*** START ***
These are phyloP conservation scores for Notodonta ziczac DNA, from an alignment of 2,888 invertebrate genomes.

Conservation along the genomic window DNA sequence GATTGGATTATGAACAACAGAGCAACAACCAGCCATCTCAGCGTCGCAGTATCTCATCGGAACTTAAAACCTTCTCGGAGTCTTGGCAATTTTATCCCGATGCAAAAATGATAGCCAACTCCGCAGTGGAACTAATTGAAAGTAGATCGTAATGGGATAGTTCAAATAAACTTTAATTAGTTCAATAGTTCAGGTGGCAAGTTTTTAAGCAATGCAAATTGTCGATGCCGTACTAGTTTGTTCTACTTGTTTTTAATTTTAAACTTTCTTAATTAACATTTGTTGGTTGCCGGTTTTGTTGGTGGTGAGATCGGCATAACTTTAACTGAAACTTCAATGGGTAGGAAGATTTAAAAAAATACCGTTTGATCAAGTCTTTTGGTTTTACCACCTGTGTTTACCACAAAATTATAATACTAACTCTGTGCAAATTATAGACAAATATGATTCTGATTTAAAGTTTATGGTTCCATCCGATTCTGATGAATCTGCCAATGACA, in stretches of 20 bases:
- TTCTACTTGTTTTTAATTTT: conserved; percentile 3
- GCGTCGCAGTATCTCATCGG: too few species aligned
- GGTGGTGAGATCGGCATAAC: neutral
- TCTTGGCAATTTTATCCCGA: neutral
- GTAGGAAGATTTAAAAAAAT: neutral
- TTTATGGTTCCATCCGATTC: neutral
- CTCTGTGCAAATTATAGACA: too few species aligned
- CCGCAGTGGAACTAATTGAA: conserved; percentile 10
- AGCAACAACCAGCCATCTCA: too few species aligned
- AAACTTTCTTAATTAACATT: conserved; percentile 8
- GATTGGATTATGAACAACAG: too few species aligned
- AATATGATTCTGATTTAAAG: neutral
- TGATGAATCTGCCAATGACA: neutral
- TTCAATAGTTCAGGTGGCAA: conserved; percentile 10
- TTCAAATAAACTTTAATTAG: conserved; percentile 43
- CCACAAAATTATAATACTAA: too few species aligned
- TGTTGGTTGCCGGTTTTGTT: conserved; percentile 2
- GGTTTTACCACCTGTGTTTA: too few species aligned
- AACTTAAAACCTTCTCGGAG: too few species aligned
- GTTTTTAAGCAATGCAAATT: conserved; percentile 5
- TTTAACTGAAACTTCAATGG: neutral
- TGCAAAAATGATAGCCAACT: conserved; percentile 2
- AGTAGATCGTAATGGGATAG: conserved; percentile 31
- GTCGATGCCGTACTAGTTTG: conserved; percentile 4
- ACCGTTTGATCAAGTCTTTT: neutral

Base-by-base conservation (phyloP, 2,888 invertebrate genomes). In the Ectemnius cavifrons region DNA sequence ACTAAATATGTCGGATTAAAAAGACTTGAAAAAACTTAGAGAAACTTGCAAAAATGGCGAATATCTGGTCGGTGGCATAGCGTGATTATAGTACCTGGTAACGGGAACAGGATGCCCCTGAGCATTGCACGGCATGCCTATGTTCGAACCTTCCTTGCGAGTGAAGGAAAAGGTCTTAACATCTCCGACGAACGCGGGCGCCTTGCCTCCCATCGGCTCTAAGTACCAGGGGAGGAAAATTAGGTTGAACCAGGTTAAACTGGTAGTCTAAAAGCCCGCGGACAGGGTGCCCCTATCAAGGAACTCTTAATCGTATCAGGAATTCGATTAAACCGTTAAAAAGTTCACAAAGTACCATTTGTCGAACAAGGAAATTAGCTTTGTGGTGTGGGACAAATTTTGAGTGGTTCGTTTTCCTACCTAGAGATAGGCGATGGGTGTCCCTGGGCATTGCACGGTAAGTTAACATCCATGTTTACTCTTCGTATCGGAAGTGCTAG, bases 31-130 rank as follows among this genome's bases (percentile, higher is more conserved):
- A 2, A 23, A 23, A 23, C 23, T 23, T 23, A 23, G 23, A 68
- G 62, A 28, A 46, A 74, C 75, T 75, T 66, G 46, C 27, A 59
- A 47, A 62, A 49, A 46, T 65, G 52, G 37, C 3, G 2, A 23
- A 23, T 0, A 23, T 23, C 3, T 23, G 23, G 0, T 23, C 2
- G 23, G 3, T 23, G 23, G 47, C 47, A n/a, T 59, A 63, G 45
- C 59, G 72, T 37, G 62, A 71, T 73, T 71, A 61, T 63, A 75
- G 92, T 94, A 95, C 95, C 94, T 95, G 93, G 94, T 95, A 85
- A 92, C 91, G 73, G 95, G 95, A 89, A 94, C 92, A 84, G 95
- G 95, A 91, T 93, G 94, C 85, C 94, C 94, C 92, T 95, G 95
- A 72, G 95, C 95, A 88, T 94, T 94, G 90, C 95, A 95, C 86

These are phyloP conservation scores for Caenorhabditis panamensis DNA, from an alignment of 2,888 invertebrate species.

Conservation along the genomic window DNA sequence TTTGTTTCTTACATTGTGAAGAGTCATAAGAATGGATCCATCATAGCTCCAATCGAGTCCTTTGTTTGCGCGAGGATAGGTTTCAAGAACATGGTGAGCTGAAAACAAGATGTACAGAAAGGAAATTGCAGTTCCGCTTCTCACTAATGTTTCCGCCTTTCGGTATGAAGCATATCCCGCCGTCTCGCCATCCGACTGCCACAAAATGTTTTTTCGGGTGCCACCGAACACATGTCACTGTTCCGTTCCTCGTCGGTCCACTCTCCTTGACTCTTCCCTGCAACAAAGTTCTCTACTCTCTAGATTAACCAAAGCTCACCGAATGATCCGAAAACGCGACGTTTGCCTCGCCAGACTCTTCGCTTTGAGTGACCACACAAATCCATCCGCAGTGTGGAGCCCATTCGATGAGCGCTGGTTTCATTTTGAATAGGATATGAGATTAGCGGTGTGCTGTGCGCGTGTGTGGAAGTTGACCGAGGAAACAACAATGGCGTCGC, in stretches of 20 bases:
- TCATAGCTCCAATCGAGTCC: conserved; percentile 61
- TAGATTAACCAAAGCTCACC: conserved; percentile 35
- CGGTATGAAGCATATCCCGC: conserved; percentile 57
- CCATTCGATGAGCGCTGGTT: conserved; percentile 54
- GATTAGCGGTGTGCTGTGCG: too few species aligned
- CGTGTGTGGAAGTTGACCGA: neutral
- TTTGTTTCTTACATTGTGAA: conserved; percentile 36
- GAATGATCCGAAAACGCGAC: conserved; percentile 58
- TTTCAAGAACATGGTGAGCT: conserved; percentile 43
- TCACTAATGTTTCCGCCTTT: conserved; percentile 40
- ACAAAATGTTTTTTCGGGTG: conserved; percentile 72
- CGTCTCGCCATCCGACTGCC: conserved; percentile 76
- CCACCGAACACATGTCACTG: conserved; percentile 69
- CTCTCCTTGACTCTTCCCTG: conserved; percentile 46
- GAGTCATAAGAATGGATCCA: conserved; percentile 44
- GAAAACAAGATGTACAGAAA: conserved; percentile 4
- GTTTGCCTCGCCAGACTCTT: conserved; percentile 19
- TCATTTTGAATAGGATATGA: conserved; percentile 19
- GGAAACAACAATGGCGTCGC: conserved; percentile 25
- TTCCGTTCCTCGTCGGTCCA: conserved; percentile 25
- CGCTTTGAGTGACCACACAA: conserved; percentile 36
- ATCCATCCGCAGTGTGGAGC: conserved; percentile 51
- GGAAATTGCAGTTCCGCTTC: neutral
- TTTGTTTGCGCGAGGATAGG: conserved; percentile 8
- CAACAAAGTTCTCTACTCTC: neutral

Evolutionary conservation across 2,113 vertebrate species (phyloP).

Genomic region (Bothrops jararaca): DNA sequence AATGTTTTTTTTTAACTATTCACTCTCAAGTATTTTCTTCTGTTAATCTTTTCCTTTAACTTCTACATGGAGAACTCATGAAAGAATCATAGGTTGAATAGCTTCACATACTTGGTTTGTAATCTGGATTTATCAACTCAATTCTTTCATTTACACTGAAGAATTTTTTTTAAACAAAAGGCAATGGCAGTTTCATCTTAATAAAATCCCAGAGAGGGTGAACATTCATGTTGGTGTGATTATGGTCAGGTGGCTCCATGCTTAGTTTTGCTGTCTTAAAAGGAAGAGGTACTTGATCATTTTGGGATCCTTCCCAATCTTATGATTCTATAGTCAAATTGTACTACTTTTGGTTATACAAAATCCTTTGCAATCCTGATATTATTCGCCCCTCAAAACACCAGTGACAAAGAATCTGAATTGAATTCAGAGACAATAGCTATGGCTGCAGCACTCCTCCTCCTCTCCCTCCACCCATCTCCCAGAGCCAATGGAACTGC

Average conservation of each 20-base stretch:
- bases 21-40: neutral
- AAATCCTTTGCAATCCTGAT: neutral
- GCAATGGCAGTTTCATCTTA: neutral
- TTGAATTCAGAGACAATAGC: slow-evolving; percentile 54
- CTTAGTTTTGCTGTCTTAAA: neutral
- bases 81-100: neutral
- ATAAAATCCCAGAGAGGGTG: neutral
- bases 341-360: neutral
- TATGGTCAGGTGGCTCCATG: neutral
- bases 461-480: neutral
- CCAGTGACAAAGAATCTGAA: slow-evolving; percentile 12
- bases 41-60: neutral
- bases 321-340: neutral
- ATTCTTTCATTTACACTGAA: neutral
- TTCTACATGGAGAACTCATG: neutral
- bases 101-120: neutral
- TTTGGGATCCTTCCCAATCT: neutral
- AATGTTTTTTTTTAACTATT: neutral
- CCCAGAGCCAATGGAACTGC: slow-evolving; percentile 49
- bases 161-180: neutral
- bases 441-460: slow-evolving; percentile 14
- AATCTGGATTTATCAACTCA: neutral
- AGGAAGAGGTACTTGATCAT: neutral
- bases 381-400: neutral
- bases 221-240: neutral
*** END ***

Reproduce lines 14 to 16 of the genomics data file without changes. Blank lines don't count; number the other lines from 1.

- AATATGATTCTGATTTAAAG: neutral
- TGATGAATCTGCCAATGACA: neutral
- TTCAATAGTTCAGGTGGCAA: conserved; percentile 10